What kind of research do you do and why?
I work as an Associate Professor in the field of Thermodynamics of metallurgical processes, but my background is in geology and chemistry. During my whole career my main research themes have been inorganic melts at high temperatures – geological magmas and lavas, molten ash of pulp & paper and energy industries or molten slags, mattes or metals of metal industry.
I have concentrated on modelling chemical properties of melts and studying their effects on industrial processes – how the desired properties can be utilised and the harmful ones avoided. My aim is to improve the effectiveness and usability of boilers, smelters and chemical reactors, diminish the emissions of dangerous substances and recover useful elements economically.
How did you become a researcher?
Both my parents have been working in Åbo Akademi University, so university as an environment was familiar to me already as a child. When I graduated as a geologist I wanted to continue my studies in Norway, in University of Tromsø, where I had been as an exchange student. However, I began working as a research assistant in a laboratory of inorganic chemistry in Åbo Akademi, and as at the same time the professor of geology of University of Tromsø had an accident while hiking in arctic hills and sadly passed away, I decided to switch from geology to high temperature inorganic chemistry.
I was a little hesitant about my decision at first, but then I realised how much my knowledge in geology and mineralogy brought benefits to my career in chemistry and metallurgy. My profile is also quite unique because of my background.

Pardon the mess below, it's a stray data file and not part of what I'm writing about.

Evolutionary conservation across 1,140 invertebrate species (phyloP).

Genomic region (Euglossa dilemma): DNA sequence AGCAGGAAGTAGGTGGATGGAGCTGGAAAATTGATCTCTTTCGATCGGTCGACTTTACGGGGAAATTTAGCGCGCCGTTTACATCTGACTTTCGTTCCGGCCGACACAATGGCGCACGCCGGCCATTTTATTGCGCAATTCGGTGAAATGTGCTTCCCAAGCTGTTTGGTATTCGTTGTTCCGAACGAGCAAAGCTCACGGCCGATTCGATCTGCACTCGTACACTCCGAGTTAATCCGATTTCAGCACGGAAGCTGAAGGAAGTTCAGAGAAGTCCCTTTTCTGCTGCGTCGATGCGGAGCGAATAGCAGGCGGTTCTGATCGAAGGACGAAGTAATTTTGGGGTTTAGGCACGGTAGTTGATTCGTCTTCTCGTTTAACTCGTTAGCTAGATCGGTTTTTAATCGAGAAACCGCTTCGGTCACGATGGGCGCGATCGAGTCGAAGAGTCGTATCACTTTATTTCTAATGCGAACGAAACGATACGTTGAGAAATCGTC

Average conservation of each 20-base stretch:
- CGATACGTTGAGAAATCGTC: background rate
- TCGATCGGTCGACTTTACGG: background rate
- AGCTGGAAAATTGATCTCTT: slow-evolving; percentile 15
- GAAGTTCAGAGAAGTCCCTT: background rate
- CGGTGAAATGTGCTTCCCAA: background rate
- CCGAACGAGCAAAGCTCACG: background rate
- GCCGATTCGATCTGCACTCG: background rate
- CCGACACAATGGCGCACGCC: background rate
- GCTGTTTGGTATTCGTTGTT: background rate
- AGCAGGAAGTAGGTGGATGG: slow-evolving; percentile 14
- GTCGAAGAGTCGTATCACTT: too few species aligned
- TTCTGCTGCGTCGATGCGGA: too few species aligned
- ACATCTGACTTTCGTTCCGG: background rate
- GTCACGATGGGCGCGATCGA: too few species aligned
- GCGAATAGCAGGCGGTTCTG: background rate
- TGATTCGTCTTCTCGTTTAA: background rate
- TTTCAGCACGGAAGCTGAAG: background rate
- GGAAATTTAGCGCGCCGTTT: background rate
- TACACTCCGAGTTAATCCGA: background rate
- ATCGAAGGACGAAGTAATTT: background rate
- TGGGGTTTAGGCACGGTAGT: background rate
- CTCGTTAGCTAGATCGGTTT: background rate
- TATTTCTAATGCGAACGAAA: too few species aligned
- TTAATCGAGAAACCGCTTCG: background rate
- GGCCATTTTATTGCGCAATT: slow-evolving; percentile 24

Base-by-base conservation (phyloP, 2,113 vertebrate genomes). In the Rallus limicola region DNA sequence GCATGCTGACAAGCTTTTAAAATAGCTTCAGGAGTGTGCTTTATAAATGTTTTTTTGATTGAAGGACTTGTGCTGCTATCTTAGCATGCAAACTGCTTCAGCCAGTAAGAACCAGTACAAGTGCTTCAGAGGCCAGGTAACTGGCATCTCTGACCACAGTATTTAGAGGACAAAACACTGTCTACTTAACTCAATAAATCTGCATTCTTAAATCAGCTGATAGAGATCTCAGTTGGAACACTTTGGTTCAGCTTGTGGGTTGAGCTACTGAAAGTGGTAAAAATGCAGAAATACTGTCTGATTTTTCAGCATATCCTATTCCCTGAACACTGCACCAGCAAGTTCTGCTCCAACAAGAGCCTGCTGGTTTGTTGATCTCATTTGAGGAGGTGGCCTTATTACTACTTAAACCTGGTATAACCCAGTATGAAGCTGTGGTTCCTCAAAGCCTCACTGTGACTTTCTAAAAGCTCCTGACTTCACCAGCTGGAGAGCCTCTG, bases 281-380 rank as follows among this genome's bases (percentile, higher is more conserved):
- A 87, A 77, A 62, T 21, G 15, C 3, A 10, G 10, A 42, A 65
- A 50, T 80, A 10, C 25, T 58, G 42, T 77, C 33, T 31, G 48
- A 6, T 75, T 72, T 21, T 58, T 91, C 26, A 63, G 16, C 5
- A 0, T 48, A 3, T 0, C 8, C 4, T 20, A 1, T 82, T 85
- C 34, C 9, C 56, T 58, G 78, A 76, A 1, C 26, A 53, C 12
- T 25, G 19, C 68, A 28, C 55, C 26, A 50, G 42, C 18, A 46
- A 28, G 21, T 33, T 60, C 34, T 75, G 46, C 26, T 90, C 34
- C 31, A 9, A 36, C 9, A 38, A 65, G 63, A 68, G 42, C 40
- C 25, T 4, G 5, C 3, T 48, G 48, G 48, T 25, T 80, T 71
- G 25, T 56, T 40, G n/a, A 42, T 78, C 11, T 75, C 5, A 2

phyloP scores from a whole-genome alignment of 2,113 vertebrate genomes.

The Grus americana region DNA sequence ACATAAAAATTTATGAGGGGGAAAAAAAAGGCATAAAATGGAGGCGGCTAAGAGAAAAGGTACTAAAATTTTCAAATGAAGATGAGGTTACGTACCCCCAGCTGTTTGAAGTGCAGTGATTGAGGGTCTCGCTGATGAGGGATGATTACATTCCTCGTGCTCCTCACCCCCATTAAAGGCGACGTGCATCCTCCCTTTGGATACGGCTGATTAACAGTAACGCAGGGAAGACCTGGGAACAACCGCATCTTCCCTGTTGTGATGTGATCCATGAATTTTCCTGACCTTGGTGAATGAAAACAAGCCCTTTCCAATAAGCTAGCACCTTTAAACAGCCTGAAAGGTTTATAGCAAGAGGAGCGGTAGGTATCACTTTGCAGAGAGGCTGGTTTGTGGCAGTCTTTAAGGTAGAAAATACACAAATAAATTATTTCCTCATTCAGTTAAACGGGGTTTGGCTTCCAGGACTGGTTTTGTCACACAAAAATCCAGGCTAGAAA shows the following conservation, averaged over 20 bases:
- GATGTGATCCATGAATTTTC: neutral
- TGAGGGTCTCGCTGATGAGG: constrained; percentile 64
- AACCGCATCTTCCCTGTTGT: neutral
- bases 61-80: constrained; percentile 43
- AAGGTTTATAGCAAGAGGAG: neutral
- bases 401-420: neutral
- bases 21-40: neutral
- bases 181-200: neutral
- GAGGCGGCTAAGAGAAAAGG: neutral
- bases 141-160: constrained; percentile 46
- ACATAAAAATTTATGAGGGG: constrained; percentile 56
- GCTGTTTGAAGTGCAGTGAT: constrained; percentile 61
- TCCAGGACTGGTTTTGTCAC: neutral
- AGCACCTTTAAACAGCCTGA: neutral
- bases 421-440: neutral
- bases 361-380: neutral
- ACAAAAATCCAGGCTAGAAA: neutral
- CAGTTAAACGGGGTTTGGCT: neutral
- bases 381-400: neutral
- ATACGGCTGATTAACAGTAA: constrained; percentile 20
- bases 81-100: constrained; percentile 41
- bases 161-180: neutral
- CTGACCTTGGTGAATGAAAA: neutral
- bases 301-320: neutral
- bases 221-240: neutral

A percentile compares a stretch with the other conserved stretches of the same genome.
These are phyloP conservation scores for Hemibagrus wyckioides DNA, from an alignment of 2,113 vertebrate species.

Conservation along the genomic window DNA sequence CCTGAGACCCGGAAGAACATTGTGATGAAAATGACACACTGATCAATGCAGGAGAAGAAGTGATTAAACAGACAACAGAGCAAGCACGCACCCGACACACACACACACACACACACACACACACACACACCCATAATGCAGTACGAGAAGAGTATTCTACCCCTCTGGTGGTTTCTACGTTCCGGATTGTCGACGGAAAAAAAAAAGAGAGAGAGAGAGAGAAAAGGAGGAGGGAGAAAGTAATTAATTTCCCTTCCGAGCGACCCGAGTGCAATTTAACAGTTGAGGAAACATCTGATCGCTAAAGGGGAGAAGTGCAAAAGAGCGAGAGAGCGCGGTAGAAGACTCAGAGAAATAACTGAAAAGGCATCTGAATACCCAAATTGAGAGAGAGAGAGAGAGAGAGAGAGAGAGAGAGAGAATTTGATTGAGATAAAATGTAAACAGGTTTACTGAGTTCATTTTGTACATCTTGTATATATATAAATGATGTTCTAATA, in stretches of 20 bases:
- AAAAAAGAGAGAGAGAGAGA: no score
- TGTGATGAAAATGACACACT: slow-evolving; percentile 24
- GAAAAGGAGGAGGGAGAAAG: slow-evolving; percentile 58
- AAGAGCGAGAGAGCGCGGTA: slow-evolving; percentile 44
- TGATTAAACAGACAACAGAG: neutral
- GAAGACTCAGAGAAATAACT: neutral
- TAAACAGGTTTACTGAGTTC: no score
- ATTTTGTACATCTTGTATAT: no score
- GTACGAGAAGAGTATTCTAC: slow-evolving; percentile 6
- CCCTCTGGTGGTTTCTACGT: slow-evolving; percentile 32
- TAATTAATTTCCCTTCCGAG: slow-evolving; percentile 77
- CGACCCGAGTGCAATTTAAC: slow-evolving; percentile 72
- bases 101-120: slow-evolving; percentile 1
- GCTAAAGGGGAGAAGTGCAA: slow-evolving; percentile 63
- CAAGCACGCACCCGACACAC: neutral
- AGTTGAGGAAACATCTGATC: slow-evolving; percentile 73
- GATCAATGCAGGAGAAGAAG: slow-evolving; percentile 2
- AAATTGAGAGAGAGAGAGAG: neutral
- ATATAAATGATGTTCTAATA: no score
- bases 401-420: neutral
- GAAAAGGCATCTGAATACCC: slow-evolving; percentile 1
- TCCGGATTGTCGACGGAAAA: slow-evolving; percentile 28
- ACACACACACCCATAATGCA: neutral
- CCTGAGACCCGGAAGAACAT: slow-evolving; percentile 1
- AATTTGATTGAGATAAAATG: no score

What is the most important quality for a researcher?
A good researcher is naturally curious, persistent and a good communicator. He or she has to be able to communicate about the research not only to fellow researchers but to the whole society.
Already when I was as a schoolboy, almost everybody thought that I would become a researcher. But my field could be history as well. My sister works as a postdoctoral researcher in University of Tampere, and I have always been interested in world history as well.
What do you want your students to learn from you?
I hope my students learn that it is good to be interested in many different fields of science, which are not necessarily even close to each other. Often the most extraordinary combinations of subjects create unique profiles for future working life.
What are the highlights of your career and what do you expect from the future?
I have been lucky to have been able to work with internationally top research groups, which at the same time have had warm and friendly atmosphere. One highlight of my career was in 2010, when I had a chance to give a keynote speech in an international conference. Another one was when I received a post as an Academy of Finland Research Fellow. That gave me for the first time a possibility to gather my own research group and more freedom to do my research.
I wish I could for my part be able to develop my field of research in Finland. I would also like to find new interesting multidisciplinary research problems in a new academic environment.
Photo by Mortti Saarnia